Achieves nearly 250% year-over-year growth in transaction value and signs new customers from across the Fortune 500
Tradeshift, the fastest growing supplier collaboration platform with the goal to democratise business, today announced significant growth across all aspects of its business in 2015. The strong growth underlines both the success of Tradeshift’s vision and platform strategy and the speed with which business is embracing a long overdue digital transformation in the source-to-pay process and global supply chain management.
Tradeshift’s growth was spurred in part by the successful launch of Tradeshift® Buy and Tradeshift® Risk, which are poised to transform the outdated procurement, supplier information and risk management technology stack. The company also expanded its base of global enterprise customers, technology and reseller partners, is experiencing the benefits of a flourishing ecosystem of third-party apps on the Tradeshift platform, and achieved a global Net Promoter Score of +53 indicating very high customer satisfaction. Combined, this contributed to a nearly 250% boost in the value of transactions on the platform compared to 2014.
“The accelerated speed of adoption we’ve achieved last year speak volumes around the fact that disruption of legacy systems is what the market has been waiting for. We are absolutely on the right track to deliver on our mission to connect all buyers and suppliers around the globe,” said Christian Lanng, Tradeshift co-founder and CEO. “Our customers are transacting billions of dollars across the network on a monthly basis as they reap the reward of digital transformation.”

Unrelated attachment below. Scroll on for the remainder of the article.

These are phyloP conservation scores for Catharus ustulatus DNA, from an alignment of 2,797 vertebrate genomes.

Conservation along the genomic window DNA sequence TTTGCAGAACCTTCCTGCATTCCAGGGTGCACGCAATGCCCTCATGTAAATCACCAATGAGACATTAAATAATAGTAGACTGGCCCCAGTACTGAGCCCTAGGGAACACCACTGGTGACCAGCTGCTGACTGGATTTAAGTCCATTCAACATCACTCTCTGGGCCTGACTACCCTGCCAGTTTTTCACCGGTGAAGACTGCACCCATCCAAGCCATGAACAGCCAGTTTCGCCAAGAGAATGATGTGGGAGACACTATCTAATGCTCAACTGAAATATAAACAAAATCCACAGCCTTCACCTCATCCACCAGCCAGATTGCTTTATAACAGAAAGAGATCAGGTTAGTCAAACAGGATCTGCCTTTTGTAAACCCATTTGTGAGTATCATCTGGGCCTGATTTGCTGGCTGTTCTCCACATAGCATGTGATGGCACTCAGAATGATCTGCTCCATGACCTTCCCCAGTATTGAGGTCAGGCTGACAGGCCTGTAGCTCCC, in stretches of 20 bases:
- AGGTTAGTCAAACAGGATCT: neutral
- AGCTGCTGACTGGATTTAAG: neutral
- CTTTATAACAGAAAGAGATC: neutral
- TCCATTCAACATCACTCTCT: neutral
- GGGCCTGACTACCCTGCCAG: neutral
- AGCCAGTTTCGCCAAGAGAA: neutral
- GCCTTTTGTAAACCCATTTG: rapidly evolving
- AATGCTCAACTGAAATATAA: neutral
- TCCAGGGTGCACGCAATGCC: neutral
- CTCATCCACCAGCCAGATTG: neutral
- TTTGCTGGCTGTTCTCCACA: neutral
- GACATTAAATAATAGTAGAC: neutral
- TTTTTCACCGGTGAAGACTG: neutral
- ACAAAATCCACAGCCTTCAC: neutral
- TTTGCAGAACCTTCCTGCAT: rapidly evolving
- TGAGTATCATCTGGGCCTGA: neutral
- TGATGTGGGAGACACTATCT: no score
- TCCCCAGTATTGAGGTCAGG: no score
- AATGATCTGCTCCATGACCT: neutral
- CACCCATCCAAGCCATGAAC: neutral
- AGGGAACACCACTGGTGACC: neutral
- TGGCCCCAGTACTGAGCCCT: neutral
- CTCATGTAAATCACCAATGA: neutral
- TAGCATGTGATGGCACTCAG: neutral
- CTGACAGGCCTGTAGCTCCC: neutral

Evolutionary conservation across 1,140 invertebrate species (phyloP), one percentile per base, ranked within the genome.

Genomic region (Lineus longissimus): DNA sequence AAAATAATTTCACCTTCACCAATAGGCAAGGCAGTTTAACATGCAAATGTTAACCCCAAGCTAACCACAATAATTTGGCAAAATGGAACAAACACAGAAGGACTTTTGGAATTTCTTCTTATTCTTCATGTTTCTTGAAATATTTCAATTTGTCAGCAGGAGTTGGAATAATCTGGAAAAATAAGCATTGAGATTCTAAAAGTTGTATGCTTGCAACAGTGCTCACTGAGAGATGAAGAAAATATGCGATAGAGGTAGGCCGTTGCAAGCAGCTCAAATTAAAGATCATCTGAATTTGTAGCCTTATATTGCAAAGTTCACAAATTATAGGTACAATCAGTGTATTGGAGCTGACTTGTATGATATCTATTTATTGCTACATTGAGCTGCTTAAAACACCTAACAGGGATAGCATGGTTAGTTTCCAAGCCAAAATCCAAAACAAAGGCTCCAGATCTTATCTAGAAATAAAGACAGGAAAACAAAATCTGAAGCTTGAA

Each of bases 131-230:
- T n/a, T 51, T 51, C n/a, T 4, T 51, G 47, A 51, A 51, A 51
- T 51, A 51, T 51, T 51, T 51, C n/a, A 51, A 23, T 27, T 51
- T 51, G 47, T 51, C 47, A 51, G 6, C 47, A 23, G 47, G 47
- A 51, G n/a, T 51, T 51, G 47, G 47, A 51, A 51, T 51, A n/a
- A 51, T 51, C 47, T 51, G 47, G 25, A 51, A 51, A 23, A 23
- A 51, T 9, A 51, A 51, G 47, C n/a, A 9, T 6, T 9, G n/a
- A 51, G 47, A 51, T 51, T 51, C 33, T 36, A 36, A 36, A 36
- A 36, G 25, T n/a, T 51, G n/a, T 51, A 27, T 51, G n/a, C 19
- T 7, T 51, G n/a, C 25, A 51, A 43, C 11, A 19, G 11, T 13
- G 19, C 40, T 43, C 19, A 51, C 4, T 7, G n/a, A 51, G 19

Mainstream Global Customer Adoption
2015 attracted global industry leaders to Tradeshift’s growing customer roster, including:
- Zurich Insurance Group
- Air France-KLM
- World leader in aluminum solutions, SAPA
- Multinational distribution company specialising in IT products and services, Tech Data
- Automotive parts manufacturer, SNOP
- Biggest fashion group in the world, Inditex
- FTSE 250 engineering firm
- 150-year-old automotive technology provider
- DAX 30 German electric utilities company
- Leading French construction company
- Major US automaker
“Enterprise customers are increasingly becoming cognizant to the reality that to keep the status quo in how they manage supplier information, transactions, and relationships is simply not going to work at a time when business models change, seemingly overnight.” said Jigish Avalani, President and COO, Tradeshift. “Remaining competitive and agile in the era of digital disruption means making the most of the best possible technology platform like Tradeshift to support critical back-end business processes.”
New Solutions and Partnerships Continue to Drive Tradeshift’s Platform Disruption
With over five years of building business software designed for accounts payable automation, Tradeshift entered the buying world with the launch of Tradeshift Buy. The offering is disrupting the stagnant e-procurement category with a new end-to-end solution that unites buyers, suppliers and products in a single, open collaborative platform. Industry observer, Jason Busch, Executive Editor, Spend Matters, remarked, “Tradeshift is entering the eProcurement and broader source-to-pay market as an antagonist with a radical perspective on how to improve corporate buying.”
The company then achieved another milestone in ridding business of legacy, outmoded, and impractical processes between buyers and suppliers with the launch of Tradeshift Risk, which brings real-time risk monitoring and compliance through a supplier collaboration platform.
The company also continued to build a strong ecosystem of platform and distribution partners to help enhance Tradeshift’s vision including:
- A technology partnership with Microsoft (NASDAQ: MSFT) granting Microsoft Dynamics NAV 2016 customers with automatic free access to the Tradeshift e-invoicing solution
- A partnership with Munich-based riskmethods to integrate all risk-relevant information about suppliers, locations, and supply chains from riskmethods’ SaaS solution
- New category leading apps to be added to the platform from Determine (NYSE: DTRM) MetaProcure, ProcurePort, Icertis, StockonDeals, GHK, and Timestarter